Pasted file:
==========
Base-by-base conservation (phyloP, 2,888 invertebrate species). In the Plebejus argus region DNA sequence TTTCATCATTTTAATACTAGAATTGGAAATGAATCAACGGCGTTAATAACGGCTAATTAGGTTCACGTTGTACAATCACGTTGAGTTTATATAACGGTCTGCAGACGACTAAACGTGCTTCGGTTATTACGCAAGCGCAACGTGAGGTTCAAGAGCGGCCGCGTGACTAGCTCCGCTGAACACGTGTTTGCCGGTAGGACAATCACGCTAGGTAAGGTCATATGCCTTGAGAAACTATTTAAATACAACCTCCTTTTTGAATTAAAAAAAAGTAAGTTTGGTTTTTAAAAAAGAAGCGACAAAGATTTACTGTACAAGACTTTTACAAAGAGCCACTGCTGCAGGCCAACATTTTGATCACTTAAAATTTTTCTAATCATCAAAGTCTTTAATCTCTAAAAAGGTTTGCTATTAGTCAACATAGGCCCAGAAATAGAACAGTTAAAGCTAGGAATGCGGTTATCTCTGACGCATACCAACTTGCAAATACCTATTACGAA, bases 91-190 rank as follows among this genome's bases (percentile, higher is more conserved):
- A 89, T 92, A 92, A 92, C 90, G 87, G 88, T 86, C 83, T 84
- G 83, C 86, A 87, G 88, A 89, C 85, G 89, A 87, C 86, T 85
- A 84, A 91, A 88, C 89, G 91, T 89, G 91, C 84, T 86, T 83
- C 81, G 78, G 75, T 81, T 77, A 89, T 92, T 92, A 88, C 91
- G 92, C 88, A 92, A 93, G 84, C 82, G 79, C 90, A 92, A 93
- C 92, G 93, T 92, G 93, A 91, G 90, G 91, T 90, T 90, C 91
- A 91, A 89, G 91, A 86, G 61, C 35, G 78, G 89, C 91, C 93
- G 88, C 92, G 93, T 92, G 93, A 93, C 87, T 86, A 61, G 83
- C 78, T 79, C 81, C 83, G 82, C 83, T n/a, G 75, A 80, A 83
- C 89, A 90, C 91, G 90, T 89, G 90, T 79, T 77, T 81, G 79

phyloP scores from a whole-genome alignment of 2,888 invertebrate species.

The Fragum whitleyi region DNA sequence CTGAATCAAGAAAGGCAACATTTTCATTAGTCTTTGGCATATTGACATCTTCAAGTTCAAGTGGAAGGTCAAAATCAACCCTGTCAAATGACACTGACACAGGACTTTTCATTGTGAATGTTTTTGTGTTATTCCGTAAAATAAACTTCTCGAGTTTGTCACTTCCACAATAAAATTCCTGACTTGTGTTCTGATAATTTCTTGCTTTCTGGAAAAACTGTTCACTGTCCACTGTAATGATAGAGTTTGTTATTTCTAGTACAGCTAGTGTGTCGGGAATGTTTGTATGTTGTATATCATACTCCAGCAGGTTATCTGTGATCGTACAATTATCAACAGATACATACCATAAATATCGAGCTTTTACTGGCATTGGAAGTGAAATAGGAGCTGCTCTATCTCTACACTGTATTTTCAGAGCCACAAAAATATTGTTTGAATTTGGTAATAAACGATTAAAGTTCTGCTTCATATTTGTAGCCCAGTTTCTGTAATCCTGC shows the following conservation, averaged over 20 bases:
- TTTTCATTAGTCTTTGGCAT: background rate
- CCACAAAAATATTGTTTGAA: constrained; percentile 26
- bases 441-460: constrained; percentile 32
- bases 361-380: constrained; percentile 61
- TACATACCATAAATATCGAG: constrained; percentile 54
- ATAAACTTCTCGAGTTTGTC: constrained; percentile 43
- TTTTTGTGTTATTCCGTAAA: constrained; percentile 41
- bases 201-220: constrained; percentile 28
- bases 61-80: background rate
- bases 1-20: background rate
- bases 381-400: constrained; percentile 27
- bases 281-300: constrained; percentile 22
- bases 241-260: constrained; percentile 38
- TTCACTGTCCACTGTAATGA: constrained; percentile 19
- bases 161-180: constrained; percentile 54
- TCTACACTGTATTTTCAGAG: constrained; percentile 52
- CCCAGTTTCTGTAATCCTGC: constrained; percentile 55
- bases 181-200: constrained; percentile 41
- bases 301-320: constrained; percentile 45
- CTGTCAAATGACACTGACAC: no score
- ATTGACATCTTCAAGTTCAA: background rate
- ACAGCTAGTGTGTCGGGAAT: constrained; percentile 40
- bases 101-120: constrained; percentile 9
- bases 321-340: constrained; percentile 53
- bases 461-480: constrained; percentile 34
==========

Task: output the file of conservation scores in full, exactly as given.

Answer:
Base-by-base conservation (phyloP, 2,888 invertebrate species). In the Plebejus argus region DNA sequence TTTCATCATTTTAATACTAGAATTGGAAATGAATCAACGGCGTTAATAACGGCTAATTAGGTTCACGTTGTACAATCACGTTGAGTTTATATAACGGTCTGCAGACGACTAAACGTGCTTCGGTTATTACGCAAGCGCAACGTGAGGTTCAAGAGCGGCCGCGTGACTAGCTCCGCTGAACACGTGTTTGCCGGTAGGACAATCACGCTAGGTAAGGTCATATGCCTTGAGAAACTATTTAAATACAACCTCCTTTTTGAATTAAAAAAAAGTAAGTTTGGTTTTTAAAAAAGAAGCGACAAAGATTTACTGTACAAGACTTTTACAAAGAGCCACTGCTGCAGGCCAACATTTTGATCACTTAAAATTTTTCTAATCATCAAAGTCTTTAATCTCTAAAAAGGTTTGCTATTAGTCAACATAGGCCCAGAAATAGAACAGTTAAAGCTAGGAATGCGGTTATCTCTGACGCATACCAACTTGCAAATACCTATTACGAA, bases 91-190 rank as follows among this genome's bases (percentile, higher is more conserved):
- A 89, T 92, A 92, A 92, C 90, G 87, G 88, T 86, C 83, T 84
- G 83, C 86, A 87, G 88, A 89, C 85, G 89, A 87, C 86, T 85
- A 84, A 91, A 88, C 89, G 91, T 89, G 91, C 84, T 86, T 83
- C 81, G 78, G 75, T 81, T 77, A 89, T 92, T 92, A 88, C 91
- G 92, C 88, A 92, A 93, G 84, C 82, G 79, C 90, A 92, A 93
- C 92, G 93, T 92, G 93, A 91, G 90, G 91, T 90, T 90, C 91
- A 91, A 89, G 91, A 86, G 61, C 35, G 78, G 89, C 91, C 93
- G 88, C 92, G 93, T 92, G 93, A 93, C 87, T 86, A 61, G 83
- C 78, T 79, C 81, C 83, G 82, C 83, T n/a, G 75, A 80, A 83
- C 89, A 90, C 91, G 90, T 89, G 90, T 79, T 77, T 81, G 79

phyloP scores from a whole-genome alignment of 2,888 invertebrate species.

The Fragum whitleyi region DNA sequence CTGAATCAAGAAAGGCAACATTTTCATTAGTCTTTGGCATATTGACATCTTCAAGTTCAAGTGGAAGGTCAAAATCAACCCTGTCAAATGACACTGACACAGGACTTTTCATTGTGAATGTTTTTGTGTTATTCCGTAAAATAAACTTCTCGAGTTTGTCACTTCCACAATAAAATTCCTGACTTGTGTTCTGATAATTTCTTGCTTTCTGGAAAAACTGTTCACTGTCCACTGTAATGATAGAGTTTGTTATTTCTAGTACAGCTAGTGTGTCGGGAATGTTTGTATGTTGTATATCATACTCCAGCAGGTTATCTGTGATCGTACAATTATCAACAGATACATACCATAAATATCGAGCTTTTACTGGCATTGGAAGTGAAATAGGAGCTGCTCTATCTCTACACTGTATTTTCAGAGCCACAAAAATATTGTTTGAATTTGGTAATAAACGATTAAAGTTCTGCTTCATATTTGTAGCCCAGTTTCTGTAATCCTGC shows the following conservation, averaged over 20 bases:
- TTTTCATTAGTCTTTGGCAT: background rate
- CCACAAAAATATTGTTTGAA: constrained; percentile 26
- bases 441-460: constrained; percentile 32
- bases 361-380: constrained; percentile 61
- TACATACCATAAATATCGAG: constrained; percentile 54
- ATAAACTTCTCGAGTTTGTC: constrained; percentile 43
- TTTTTGTGTTATTCCGTAAA: constrained; percentile 41
- bases 201-220: constrained; percentile 28
- bases 61-80: background rate
- bases 1-20: background rate
- bases 381-400: constrained; percentile 27
- bases 281-300: constrained; percentile 22
- bases 241-260: constrained; percentile 38
- TTCACTGTCCACTGTAATGA: constrained; percentile 19
- bases 161-180: constrained; percentile 54
- TCTACACTGTATTTTCAGAG: constrained; percentile 52
- CCCAGTTTCTGTAATCCTGC: constrained; percentile 55
- bases 181-200: constrained; percentile 41
- bases 301-320: constrained; percentile 45
- CTGTCAAATGACACTGACAC: no score
- ATTGACATCTTCAAGTTCAA: background rate
- ACAGCTAGTGTGTCGGGAAT: constrained; percentile 40
- bases 101-120: constrained; percentile 9
- bases 321-340: constrained; percentile 53
- bases 461-480: constrained; percentile 34